Despite the fact that most of the major car manufacturers have already posted third-quarter results, there’s still not a lot of clarity regarding who’s doing well, why they’re doing how they’re doing, and how well they’re apt to do in the future.
In other words, the auto industry’s outlook is a mess right now.
Good news for undecided investors, though: You can compare and contrast the two biggest publicly traded names in American automobiles — Ford (NYSE:F) and General Motors (NYSE:GM) — you just need the right framework to break them down into manageable pieces.
If there’s a recession unfurling in the United States, somebody might want to tell carbuyers. Had it not been for Europe’s woes, Ford might have turned in its best Q3 ever thanks to strength from the North American market. Income of $1.63 billion would have been $2.1 billion had it not been for a $468 million loss stemming from its struggling European operation. Still, income of 40 cents per share topped expectations of 30 cents, and rolled in better than the year-ago figure of 34 cents.
General Motors performed well too, earning $1.48 billion thanks to — like Ford — surprising strength from the North American market. Also like Ford, GM could have produced a bottom line somewhere around $1.96 billion had it not been for the $478 million loss it took because of Europe’s plight.
Though stronger sales and profits from the U.S. market more than offset losses in Europe, GM’s North American profit still fell from $2.2 billion in the third quarter of last year to $1.8 billion this year. Ford, on the other hand, actually saw record profits from its North American operation.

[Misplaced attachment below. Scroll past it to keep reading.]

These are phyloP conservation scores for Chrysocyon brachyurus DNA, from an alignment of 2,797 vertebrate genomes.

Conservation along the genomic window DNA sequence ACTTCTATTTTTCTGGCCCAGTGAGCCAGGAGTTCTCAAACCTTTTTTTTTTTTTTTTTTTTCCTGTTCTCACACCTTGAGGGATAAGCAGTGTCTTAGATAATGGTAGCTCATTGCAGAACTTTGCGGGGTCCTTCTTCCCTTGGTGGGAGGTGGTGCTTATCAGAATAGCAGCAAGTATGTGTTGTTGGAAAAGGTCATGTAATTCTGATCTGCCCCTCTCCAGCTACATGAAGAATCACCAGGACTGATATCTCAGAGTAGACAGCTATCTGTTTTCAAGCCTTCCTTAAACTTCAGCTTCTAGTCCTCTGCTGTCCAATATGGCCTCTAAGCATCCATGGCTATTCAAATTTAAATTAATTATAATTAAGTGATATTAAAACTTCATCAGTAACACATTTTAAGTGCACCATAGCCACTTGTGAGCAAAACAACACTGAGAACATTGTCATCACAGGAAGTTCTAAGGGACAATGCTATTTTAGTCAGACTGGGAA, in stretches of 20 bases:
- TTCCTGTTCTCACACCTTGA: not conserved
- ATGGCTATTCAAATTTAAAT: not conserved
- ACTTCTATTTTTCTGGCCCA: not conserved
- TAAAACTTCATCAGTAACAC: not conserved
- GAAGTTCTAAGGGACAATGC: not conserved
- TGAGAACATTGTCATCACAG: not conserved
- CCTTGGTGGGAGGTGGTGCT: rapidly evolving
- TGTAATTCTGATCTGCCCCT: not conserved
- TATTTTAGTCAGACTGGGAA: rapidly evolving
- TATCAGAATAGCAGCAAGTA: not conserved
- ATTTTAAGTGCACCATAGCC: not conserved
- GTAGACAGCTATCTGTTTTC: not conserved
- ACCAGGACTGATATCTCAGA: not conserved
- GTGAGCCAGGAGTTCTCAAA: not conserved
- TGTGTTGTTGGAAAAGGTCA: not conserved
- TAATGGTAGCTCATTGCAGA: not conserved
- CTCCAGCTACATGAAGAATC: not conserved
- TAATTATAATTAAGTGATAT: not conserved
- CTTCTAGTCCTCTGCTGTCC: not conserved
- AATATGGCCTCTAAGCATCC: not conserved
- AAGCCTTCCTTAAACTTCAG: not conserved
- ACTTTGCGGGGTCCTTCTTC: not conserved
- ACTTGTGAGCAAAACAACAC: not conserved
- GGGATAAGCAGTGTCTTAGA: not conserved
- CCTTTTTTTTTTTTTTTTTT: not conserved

While North American sales were encouraging — particularly for Ford — European woes for both major American car manufactures have been at distasteful levels (i.e. heavy losses) for six straight quarters now. Worse, there’s no real end in sight. The two companies aren’t necessarily in the same European boat, though.
Sadly, there’s no “winning” in Europe for the foreseeable future. There’s only “losing less than the other guy.”
To that end, Ford is well ahead of General Motors in cutting its European losses by closing as many facilities as possible. Ford announced it was pulling the plug on three more European facilities along with last quarter’s numbers, though it has been planning the contraction of its European business since early this year — a prudent (even if painful) move.
GM, on the flipside, is talking about shutting down some European facilities from one side of its mouth, yet talking about joint ventures with European manufacturers like Peugeot from the other.
So what? Though planned plant closures could cost Ford $1.1 billion, at least it will be done and the company can move on. General Motors might need to spend a similar amount to close some of its unprofitable plants in Europe, but has been hesitant to do so; for some reason, it’s feeling more than its fair share of political pressure. Still, one doesn’t get the sense that GM wants to scale back in Europe. That lost cause will simply bleed money until the company changes its mind.